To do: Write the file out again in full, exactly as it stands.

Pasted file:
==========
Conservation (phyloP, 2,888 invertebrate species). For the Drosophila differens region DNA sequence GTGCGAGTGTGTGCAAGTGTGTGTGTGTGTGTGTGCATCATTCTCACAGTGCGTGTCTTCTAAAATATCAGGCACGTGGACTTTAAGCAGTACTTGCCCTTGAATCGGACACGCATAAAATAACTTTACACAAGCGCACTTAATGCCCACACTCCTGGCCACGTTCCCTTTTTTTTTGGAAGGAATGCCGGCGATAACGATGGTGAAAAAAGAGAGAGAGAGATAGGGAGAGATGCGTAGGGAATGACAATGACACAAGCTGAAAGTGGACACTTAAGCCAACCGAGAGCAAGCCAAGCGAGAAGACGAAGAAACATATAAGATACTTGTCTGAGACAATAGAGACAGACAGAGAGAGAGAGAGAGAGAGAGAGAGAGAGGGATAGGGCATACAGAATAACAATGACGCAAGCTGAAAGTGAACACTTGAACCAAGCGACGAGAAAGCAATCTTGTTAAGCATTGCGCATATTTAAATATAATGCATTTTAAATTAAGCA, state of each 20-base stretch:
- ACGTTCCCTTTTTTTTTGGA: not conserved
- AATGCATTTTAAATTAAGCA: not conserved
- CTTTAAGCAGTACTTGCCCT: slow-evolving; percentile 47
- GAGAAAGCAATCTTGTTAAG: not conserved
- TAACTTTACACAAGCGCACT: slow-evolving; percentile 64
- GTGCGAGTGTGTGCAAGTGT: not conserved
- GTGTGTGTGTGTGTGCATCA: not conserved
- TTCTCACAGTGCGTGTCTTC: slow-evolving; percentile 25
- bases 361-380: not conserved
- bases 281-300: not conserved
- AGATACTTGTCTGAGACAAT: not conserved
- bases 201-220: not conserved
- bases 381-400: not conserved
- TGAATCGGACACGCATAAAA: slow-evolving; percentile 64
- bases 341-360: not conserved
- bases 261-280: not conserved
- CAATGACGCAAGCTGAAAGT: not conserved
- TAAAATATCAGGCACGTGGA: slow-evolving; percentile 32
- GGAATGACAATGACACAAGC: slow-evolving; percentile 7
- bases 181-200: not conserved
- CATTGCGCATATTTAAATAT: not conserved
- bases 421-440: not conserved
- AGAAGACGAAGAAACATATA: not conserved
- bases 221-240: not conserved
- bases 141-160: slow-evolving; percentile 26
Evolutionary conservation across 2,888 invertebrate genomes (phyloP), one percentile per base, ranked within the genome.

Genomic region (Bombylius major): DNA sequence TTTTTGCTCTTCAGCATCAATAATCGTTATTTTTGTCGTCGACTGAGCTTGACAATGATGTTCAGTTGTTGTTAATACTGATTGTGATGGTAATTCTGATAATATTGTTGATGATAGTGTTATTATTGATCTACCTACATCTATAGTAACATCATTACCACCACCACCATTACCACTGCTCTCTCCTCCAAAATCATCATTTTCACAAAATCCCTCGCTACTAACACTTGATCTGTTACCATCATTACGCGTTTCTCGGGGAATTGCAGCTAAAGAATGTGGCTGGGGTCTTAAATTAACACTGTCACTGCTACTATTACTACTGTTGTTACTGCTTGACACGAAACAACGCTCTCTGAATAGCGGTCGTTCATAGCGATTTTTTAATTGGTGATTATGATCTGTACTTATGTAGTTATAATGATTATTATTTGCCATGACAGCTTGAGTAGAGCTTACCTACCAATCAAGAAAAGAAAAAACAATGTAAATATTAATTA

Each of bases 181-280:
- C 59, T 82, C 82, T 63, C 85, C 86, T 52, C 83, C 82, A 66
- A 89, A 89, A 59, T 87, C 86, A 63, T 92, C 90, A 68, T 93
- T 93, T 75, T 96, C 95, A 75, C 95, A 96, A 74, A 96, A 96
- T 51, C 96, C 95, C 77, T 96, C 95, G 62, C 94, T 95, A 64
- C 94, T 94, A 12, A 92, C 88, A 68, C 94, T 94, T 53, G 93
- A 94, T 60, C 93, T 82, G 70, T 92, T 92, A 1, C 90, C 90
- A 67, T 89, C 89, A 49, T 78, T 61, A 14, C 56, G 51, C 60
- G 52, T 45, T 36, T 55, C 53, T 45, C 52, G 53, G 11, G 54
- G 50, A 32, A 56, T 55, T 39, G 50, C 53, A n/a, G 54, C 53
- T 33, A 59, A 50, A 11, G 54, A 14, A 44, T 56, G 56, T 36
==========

Conservation (phyloP, 2,888 invertebrate species). For the Drosophila differens region DNA sequence GTGCGAGTGTGTGCAAGTGTGTGTGTGTGTGTGTGCATCATTCTCACAGTGCGTGTCTTCTAAAATATCAGGCACGTGGACTTTAAGCAGTACTTGCCCTTGAATCGGACACGCATAAAATAACTTTACACAAGCGCACTTAATGCCCACACTCCTGGCCACGTTCCCTTTTTTTTTGGAAGGAATGCCGGCGATAACGATGGTGAAAAAAGAGAGAGAGAGATAGGGAGAGATGCGTAGGGAATGACAATGACACAAGCTGAAAGTGGACACTTAAGCCAACCGAGAGCAAGCCAAGCGAGAAGACGAAGAAACATATAAGATACTTGTCTGAGACAATAGAGACAGACAGAGAGAGAGAGAGAGAGAGAGAGAGAGAGGGATAGGGCATACAGAATAACAATGACGCAAGCTGAAAGTGAACACTTGAACCAAGCGACGAGAAAGCAATCTTGTTAAGCATTGCGCATATTTAAATATAATGCATTTTAAATTAAGCA, state of each 20-base stretch:
- ACGTTCCCTTTTTTTTTGGA: not conserved
- AATGCATTTTAAATTAAGCA: not conserved
- CTTTAAGCAGTACTTGCCCT: slow-evolving; percentile 47
- GAGAAAGCAATCTTGTTAAG: not conserved
- TAACTTTACACAAGCGCACT: slow-evolving; percentile 64
- GTGCGAGTGTGTGCAAGTGT: not conserved
- GTGTGTGTGTGTGTGCATCA: not conserved
- TTCTCACAGTGCGTGTCTTC: slow-evolving; percentile 25
- bases 361-380: not conserved
- bases 281-300: not conserved
- AGATACTTGTCTGAGACAAT: not conserved
- bases 201-220: not conserved
- bases 381-400: not conserved
- TGAATCGGACACGCATAAAA: slow-evolving; percentile 64
- bases 341-360: not conserved
- bases 261-280: not conserved
- CAATGACGCAAGCTGAAAGT: not conserved
- TAAAATATCAGGCACGTGGA: slow-evolving; percentile 32
- GGAATGACAATGACACAAGC: slow-evolving; percentile 7
- bases 181-200: not conserved
- CATTGCGCATATTTAAATAT: not conserved
- bases 421-440: not conserved
- AGAAGACGAAGAAACATATA: not conserved
- bases 221-240: not conserved
- bases 141-160: slow-evolving; percentile 26
Evolutionary conservation across 2,888 invertebrate genomes (phyloP), one percentile per base, ranked within the genome.

Genomic region (Bombylius major): DNA sequence TTTTTGCTCTTCAGCATCAATAATCGTTATTTTTGTCGTCGACTGAGCTTGACAATGATGTTCAGTTGTTGTTAATACTGATTGTGATGGTAATTCTGATAATATTGTTGATGATAGTGTTATTATTGATCTACCTACATCTATAGTAACATCATTACCACCACCACCATTACCACTGCTCTCTCCTCCAAAATCATCATTTTCACAAAATCCCTCGCTACTAACACTTGATCTGTTACCATCATTACGCGTTTCTCGGGGAATTGCAGCTAAAGAATGTGGCTGGGGTCTTAAATTAACACTGTCACTGCTACTATTACTACTGTTGTTACTGCTTGACACGAAACAACGCTCTCTGAATAGCGGTCGTTCATAGCGATTTTTTAATTGGTGATTATGATCTGTACTTATGTAGTTATAATGATTATTATTTGCCATGACAGCTTGAGTAGAGCTTACCTACCAATCAAGAAAAGAAAAAACAATGTAAATATTAATTA

Each of bases 181-280:
- C 59, T 82, C 82, T 63, C 85, C 86, T 52, C 83, C 82, A 66
- A 89, A 89, A 59, T 87, C 86, A 63, T 92, C 90, A 68, T 93
- T 93, T 75, T 96, C 95, A 75, C 95, A 96, A 74, A 96, A 96
- T 51, C 96, C 95, C 77, T 96, C 95, G 62, C 94, T 95, A 64
- C 94, T 94, A 12, A 92, C 88, A 68, C 94, T 94, T 53, G 93
- A 94, T 60, C 93, T 82, G 70, T 92, T 92, A 1, C 90, C 90
- A 67, T 89, C 89, A 49, T 78, T 61, A 14, C 56, G 51, C 60
- G 52, T 45, T 36, T 55, C 53, T 45, C 52, G 53, G 11, G 54
- G 50, A 32, A 56, T 55, T 39, G 50, C 53, A n/a, G 54, C 53
- T 33, A 59, A 50, A 11, G 54, A 14, A 44, T 56, G 56, T 36